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Death Spiral" - Harvard Professor Predicts Up To Half Of US Universities May Fail In 15 Years


Replies to: Death Spiral" - Harvard Professor Predicts Up To Half Of US Universities May Fail In 15 Years

  • chestertonchesterton 390 replies8 threads Member
    I was surprised to see the University of Florida on those lists as well, and while there may be openings for transfers, the university is really pushing its newly expanded online program. At least around here in Central Florida, their commercials are on the radio all of the time, touting how students can be Gators without even going to Gainesville.

    Online education can work for some courses, though watching a recorded lecture is not the same as sitting in a classroom, being able to ask questions and interact with other students. Of course, for students today, who keep their laptops on while sitting in class, I guess there may be no difference.

    I have just spent the last three years utilizing online education in our high school level home school, and there have been some pluses but more minuses in my view, particularly when it comes to writing, hardcore math, and lab sciences. I just don't agree that the cheaper virtual labs give an equivalent experience to lighting Bunsen burners and watching the chemicals bubble in real life, or that doing Algebra 2 or Precal in an online class with an online textbook has as much to offer as taking a class with a math expert teacher, who demonstrates problems in real life, and is available immediately to answer questions, or that doing AP English Lit online, as a one-sided experience with some written feedback from a teacher assigned to grade one's papers, has much in common with taking that AP English Lit class in a classroom, with a well-read teacher who can give context and help students gain insight into the literature itself.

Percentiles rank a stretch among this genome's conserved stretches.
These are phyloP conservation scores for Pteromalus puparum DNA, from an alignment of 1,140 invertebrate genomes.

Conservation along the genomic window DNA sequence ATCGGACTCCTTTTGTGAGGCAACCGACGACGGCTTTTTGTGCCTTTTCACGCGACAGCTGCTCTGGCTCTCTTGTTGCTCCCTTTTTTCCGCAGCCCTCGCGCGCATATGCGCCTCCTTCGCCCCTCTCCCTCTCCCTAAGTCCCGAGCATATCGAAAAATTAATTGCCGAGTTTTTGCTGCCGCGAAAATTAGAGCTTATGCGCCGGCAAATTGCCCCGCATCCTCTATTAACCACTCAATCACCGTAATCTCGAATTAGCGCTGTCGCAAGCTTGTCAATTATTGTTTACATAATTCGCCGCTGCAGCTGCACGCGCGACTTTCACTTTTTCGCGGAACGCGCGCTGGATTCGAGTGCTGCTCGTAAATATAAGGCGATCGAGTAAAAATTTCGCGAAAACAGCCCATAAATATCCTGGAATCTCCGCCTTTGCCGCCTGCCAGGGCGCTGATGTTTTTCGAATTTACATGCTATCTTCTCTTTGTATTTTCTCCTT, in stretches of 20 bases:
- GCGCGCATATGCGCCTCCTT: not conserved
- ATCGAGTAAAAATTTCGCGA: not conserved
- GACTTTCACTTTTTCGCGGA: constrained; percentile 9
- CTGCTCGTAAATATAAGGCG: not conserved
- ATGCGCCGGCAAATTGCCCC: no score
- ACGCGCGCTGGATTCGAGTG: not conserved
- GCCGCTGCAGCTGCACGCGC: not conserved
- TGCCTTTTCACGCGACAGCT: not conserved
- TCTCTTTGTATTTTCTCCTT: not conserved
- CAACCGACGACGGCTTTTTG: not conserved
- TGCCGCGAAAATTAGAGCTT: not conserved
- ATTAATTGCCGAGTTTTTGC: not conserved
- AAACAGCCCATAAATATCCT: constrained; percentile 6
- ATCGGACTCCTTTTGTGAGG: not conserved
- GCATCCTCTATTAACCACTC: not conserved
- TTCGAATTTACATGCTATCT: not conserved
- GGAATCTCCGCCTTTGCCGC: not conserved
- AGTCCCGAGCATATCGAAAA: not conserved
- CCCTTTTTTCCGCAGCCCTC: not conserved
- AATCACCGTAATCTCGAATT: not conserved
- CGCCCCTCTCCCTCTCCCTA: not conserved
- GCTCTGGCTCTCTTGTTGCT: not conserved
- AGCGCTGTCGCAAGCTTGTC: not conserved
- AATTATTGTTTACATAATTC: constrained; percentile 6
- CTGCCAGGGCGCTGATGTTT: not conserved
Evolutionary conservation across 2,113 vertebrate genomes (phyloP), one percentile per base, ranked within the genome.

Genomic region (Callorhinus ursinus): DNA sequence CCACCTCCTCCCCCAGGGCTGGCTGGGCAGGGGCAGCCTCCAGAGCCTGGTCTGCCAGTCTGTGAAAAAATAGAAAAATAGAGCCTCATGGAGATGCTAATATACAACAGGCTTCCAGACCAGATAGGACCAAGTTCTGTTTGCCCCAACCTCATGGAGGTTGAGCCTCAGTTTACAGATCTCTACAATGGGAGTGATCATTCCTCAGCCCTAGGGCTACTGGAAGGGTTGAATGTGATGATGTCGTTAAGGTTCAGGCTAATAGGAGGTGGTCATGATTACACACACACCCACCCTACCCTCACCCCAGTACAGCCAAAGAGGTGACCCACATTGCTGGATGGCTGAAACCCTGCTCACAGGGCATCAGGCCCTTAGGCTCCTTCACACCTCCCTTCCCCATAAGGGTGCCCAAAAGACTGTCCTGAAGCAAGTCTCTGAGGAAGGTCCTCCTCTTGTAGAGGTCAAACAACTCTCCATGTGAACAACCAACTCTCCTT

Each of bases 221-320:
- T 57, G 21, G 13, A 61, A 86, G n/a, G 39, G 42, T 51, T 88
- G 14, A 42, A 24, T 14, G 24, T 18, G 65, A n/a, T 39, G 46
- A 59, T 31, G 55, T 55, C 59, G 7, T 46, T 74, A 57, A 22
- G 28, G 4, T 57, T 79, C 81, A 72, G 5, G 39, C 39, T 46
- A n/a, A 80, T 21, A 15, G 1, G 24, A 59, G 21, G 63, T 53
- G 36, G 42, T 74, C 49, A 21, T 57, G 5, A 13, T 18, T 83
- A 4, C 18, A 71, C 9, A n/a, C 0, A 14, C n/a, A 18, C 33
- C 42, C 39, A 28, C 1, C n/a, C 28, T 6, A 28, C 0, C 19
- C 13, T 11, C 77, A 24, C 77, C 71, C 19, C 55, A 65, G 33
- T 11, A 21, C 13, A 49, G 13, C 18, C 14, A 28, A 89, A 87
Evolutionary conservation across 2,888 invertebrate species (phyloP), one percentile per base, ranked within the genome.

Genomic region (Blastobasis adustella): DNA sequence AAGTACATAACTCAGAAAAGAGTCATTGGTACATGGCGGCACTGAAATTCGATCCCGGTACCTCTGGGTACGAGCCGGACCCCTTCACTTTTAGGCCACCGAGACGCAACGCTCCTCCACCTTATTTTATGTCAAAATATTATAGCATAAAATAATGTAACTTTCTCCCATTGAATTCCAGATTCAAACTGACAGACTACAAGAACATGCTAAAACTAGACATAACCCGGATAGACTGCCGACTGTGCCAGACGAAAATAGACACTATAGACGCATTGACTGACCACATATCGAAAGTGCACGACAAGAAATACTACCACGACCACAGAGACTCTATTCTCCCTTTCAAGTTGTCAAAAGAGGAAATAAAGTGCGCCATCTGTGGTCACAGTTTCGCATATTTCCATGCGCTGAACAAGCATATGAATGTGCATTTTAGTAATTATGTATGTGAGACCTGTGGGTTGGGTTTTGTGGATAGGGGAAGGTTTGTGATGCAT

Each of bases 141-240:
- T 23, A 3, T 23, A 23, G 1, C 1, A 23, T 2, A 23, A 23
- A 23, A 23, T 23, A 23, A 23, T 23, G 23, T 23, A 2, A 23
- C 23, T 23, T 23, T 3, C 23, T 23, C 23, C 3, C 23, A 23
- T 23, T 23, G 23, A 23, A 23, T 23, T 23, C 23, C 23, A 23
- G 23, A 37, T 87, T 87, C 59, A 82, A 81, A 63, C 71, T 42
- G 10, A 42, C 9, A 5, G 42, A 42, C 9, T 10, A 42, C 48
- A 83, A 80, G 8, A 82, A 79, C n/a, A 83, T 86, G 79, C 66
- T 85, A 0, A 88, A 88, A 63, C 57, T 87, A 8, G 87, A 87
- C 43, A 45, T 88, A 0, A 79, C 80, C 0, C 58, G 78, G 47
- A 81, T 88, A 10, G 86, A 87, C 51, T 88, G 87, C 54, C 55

I can see the benefit of taking financial and accounting classes online - already solitary professions so why bother sitting in a classroom discussing debits and credits - or even computer science programming classes, which don't require any Socratic thinking, etc, or online for some graduate level work where the students are coming into the class with more knowledge than the professors themselves, but, at this point, I don't see online learning being a great total replacement for college. It will work in the short term to earn colleges more money, and for students who need the convenience of not having to travel to Gainesville, for example, and it may work exceptionally well for the most brilliant students, who are self-motivated anyway (though I wonder whether they would find so much online work to be dull and boring), but it all seems to depend on the idea of all students teaching themselves.

    Personally, I think there is still a great purpose to having teachers - as in teachers who are truly masters of their subjects and can share their insights and really guide students to enlightenment - but will we end up with more of these kinds of great minds the more education becomes as one-sided?

    Perhaps the problems I have seen are related more to the attempt to move traditional education online without altering the methods to fit the actual experience of working online. Just moving a textbook from paper to online, and just uploading a teacher's Power Point presentation does not make for good education.